Book Reviews

Book Review – Terry Pratchett's Unseen Academicals

Sometimes you just get lucky.

Lucky is what I am. Terry Pratchett’s latest novel Unseen Academicals gets released today (Oct. 6th) in the United States but if you are in Australia, it’s already out in hardcover in the stores for $49.95 AUD. Amazon has it here
for $14.03 USD.

The reason we are absolutely lucky is because Terry Pratchett was diagnosed with Alzheimers recently and many of us thought this meant an end to the Discworld series. Apparently not. Pratchett is still going strong.

Unseen Academicals, as you may well guess, is one of the books about the Unseen University wizards. Ridcully, Rincewind, Stibbons and the Librarian are all here though some may be upset at the absence of two other wizards, one endearing and one annoying. Apparently, they play football on Discworld – not quite the football we know. Here, the objective of the game seems to be that of killing someone, anyone.

It’s a University, and universities have games do they not? Well, the wizards now have to risk not being able to have their nine meals a day if they do not form a team and play a football match since it is a stipulation in one of the bequests to the university, that funds it. This is abject horror for wizards – the alternative of three meals a day is too horrible to consider.

So,  a team must be formed. Meanwhile, one has to convince Vetenari to lift the ban on the sport and find someone, anyone, who lives and breathes the game to whip the team of wizards into shape. Aren’t they lucky that they have a few such people working under the stairs in the University. Except that one of them is supposed to be in Discworld’s version of the Witness Protection program – hiding in the University from everyone who wants to kill him, another is the most beautiful girl imaginable wreaking havoc on the libidos of every male who comes near, the third is football mad, descended from an all time great who had a personal record of killing four people thereby winning four matches and the fourth is – apart from the Librarian, Rincewind and Vetenari, the only sane person in Ankh-Morpork … for a given value of sane.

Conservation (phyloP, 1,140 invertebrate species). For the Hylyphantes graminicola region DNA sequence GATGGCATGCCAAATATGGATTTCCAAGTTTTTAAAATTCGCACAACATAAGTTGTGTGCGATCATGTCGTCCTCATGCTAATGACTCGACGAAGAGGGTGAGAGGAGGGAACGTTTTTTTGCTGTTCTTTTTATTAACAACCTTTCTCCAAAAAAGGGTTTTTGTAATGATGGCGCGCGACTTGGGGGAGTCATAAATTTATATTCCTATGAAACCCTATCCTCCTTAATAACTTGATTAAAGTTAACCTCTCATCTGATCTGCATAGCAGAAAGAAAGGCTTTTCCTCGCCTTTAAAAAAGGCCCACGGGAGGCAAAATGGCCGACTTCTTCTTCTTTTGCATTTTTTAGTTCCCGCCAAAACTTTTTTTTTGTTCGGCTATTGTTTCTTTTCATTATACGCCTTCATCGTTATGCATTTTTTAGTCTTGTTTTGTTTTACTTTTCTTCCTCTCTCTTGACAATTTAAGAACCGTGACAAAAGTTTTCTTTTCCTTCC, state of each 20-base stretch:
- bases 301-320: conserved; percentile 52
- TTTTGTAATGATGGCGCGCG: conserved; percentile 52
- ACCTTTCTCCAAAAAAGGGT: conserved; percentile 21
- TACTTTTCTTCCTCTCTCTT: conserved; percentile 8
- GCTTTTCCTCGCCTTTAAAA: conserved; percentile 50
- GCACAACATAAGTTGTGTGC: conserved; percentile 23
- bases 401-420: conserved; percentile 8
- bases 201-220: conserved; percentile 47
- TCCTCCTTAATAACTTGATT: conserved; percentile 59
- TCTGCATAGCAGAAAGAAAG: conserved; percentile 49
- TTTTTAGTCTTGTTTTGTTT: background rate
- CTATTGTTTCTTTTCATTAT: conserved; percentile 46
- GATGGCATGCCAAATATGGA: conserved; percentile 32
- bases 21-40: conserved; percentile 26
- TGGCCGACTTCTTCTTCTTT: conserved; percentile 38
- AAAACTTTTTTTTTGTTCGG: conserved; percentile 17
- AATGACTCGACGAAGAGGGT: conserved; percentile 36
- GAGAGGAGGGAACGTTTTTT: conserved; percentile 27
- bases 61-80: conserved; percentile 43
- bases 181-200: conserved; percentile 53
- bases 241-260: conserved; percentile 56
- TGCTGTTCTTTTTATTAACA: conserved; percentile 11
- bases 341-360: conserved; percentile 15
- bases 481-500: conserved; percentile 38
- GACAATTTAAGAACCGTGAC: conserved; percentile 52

But it is the University. How can anyone even think for a minute that Archchancellor Ridcully would be satisfied with merely playing against a team? The wizards are trying to win … without magic.

This book is a satire. It’s a satire on all the stories and movies about underdog teams, miraculously coming together despite the differences with the coach or star player going through life changing experiences before somehow managing to beat the much hated other team (usually condescending) and winning some sort of trophy and championship with a well placed goal at the last minute. But this is a satire – things don’t quite work that way.

This is also Discworld where the million to one chance of something happening, usually means that it happens because of narrativium. You don’t have to be interested in football to like this book. The main point is that it is about Discworld, parodying something on Roundworld (Earth) and Discworld, for the unintiated, is full of characters you will grow to love or hate. Either way, whenever Pratchett puts out the next offering in the series, you will be waiting.

Buy the book. Doesn’t your mind boggle at the idea of the Librarian playing football? Or Vetenari being the referree/umpire? Pratchett’s writing style or quality has not been diminished at all by his illness. In fact, the only change seems to be in his method of writing – someone else types for him while presumably he dictates.

Buy the book. It’s almost Christmas and this is your present to yourself. Or make another fan, the luckiest person on the planet.

Marisa is a globetrotting freelance writer, journalist and editor with cat for hire (her, not the cat). She is usually based in Melbourne but is currently flouncing around in Perth for a week for the Inaugural 2018 KSP - Varuna Foundation Fellowship. She will be at Melbourne's Continuum and online running a Writers' Bloc course in the coming weeks.

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